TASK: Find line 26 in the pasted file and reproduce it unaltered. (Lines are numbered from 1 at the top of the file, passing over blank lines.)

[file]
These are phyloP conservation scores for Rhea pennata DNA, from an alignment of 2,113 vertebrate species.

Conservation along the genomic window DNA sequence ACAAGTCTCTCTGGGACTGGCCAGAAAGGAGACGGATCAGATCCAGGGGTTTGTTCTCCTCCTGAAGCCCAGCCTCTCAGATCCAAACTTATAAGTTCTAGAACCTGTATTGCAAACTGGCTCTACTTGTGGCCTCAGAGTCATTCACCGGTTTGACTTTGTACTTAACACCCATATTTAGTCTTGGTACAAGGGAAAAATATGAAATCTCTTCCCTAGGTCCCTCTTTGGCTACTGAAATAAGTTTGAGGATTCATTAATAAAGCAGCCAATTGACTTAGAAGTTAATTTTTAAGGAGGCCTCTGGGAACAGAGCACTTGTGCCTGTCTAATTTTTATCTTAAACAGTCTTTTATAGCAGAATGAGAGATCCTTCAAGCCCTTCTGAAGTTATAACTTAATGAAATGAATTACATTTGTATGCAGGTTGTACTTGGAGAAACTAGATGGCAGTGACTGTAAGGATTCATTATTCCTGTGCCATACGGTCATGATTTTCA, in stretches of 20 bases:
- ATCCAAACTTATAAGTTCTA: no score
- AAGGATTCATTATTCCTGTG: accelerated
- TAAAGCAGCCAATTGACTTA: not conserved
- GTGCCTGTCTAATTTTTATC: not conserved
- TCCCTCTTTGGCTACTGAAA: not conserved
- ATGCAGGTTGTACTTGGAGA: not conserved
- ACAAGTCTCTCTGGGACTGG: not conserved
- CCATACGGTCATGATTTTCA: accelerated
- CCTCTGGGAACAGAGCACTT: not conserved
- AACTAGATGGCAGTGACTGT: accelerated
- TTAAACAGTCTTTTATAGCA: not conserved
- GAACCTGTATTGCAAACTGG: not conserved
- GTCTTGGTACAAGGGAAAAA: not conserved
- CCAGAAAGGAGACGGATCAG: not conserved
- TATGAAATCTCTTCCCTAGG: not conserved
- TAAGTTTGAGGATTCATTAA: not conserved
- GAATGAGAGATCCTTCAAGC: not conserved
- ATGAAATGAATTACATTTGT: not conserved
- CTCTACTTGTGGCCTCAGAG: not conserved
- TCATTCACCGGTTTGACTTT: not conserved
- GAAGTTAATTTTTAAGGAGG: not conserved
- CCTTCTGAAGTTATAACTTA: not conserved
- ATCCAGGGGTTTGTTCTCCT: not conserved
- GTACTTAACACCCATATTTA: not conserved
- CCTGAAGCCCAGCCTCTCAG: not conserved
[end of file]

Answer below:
- GTACTTAACACCCATATTTA: not conserved